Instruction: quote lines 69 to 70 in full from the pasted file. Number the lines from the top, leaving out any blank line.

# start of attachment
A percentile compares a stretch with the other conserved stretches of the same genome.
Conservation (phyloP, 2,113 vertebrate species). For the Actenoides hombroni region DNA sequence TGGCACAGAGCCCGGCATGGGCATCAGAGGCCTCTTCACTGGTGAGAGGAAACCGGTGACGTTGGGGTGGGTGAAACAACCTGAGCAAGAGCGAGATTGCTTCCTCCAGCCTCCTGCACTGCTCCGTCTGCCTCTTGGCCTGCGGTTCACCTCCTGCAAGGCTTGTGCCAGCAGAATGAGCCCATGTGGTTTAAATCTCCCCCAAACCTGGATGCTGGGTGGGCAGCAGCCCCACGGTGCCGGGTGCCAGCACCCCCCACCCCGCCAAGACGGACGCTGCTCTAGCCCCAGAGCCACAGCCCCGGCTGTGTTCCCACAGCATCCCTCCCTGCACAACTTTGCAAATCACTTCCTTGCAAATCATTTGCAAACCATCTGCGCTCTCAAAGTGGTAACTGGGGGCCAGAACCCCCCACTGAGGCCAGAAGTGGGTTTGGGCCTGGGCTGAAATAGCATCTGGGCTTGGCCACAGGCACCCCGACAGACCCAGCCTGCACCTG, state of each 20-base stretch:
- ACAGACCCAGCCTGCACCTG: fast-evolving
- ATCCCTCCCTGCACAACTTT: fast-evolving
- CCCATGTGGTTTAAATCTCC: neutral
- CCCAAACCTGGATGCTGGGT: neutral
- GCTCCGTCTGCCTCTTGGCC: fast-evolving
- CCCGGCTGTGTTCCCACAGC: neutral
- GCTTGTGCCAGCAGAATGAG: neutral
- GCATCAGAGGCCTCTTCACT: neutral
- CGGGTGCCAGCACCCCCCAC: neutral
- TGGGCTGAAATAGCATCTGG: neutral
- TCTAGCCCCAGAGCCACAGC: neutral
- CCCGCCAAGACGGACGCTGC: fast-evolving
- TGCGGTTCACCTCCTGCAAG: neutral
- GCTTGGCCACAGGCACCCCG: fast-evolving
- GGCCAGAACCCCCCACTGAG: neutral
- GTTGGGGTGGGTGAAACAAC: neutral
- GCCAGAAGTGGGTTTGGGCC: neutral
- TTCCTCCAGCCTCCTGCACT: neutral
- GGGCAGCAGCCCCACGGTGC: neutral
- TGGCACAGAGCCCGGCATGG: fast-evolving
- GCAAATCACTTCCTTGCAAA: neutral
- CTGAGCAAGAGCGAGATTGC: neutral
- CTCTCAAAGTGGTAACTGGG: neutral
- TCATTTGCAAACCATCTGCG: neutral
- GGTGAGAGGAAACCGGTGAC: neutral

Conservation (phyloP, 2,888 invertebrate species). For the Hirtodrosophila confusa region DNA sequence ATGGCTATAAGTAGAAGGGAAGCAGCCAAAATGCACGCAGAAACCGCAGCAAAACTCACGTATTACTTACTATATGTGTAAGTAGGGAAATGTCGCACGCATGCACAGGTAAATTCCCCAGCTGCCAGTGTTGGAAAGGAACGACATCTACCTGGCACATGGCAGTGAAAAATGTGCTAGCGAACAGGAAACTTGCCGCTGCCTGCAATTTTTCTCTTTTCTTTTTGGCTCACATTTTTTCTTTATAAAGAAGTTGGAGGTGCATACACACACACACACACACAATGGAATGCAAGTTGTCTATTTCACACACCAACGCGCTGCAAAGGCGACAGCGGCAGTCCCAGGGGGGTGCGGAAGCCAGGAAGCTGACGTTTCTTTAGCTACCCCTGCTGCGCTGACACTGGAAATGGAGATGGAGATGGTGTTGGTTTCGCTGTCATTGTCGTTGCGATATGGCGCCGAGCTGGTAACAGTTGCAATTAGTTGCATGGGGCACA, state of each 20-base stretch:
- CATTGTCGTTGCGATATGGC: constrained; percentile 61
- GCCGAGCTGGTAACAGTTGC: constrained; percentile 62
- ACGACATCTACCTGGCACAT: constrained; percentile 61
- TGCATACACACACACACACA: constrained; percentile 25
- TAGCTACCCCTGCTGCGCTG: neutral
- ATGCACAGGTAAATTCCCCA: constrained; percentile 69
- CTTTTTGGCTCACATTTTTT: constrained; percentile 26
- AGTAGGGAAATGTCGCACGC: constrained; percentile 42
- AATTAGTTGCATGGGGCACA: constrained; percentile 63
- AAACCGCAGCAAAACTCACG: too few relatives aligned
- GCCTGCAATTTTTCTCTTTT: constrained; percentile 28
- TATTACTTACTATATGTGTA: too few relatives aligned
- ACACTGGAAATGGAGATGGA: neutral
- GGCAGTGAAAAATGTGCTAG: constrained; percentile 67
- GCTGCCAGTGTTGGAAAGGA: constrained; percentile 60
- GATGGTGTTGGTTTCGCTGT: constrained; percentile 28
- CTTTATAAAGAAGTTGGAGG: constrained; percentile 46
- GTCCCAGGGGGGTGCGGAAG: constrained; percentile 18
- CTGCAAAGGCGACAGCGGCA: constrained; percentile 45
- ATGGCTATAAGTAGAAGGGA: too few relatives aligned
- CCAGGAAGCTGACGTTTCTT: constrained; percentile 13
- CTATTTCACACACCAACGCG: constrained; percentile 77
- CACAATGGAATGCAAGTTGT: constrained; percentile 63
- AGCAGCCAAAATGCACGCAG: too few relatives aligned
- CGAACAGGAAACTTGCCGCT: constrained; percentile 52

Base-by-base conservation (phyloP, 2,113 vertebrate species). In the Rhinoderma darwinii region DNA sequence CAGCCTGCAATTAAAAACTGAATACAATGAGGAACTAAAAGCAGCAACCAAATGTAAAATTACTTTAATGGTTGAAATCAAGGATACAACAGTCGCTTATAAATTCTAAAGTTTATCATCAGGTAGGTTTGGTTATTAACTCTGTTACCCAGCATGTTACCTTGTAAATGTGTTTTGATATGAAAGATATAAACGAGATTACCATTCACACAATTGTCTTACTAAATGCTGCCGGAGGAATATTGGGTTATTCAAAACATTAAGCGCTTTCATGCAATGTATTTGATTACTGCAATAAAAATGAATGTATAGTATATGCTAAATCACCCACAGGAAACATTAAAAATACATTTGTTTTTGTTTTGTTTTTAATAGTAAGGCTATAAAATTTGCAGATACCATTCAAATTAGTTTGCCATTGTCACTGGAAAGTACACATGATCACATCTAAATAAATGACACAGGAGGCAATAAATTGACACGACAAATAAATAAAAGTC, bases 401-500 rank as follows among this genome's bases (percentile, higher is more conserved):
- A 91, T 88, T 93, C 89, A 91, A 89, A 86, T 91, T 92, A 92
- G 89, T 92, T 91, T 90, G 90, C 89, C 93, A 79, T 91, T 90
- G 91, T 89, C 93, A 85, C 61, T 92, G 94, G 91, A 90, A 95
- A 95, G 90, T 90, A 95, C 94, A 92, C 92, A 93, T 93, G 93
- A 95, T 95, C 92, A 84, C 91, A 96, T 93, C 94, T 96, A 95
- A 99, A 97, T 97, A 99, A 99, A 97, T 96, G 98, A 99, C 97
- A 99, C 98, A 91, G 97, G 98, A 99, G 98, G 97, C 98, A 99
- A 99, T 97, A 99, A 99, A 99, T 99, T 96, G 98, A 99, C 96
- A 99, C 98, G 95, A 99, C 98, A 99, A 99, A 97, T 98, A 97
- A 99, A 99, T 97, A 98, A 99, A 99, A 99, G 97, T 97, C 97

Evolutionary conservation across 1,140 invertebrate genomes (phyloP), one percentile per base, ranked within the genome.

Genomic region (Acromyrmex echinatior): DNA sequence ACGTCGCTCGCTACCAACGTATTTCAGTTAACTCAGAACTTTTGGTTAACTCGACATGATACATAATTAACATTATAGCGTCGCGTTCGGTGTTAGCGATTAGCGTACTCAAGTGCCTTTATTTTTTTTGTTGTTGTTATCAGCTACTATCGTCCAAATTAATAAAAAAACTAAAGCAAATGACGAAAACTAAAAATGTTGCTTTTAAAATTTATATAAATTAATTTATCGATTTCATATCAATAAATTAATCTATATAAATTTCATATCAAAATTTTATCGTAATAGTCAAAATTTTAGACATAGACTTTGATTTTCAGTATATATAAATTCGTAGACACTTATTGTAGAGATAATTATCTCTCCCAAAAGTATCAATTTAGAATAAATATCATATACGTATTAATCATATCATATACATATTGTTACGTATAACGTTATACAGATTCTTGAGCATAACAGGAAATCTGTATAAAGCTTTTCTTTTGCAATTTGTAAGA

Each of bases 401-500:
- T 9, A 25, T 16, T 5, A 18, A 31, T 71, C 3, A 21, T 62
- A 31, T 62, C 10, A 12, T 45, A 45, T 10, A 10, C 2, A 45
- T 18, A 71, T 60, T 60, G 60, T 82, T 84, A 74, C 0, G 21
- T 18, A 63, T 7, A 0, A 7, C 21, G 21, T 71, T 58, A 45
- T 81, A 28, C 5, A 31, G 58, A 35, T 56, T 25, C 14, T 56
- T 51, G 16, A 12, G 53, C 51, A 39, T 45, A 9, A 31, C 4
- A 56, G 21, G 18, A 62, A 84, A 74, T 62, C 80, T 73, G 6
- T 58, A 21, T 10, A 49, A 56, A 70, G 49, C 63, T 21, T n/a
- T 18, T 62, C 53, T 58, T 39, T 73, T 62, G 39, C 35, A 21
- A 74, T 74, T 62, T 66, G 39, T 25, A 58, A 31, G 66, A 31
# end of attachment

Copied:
- A 31, T 62, C 10, A 12, T 45, A 45, T 10, A 10, C 2, A 45
- T 18, A 71, T 60, T 60, G 60, T 82, T 84, A 74, C 0, G 21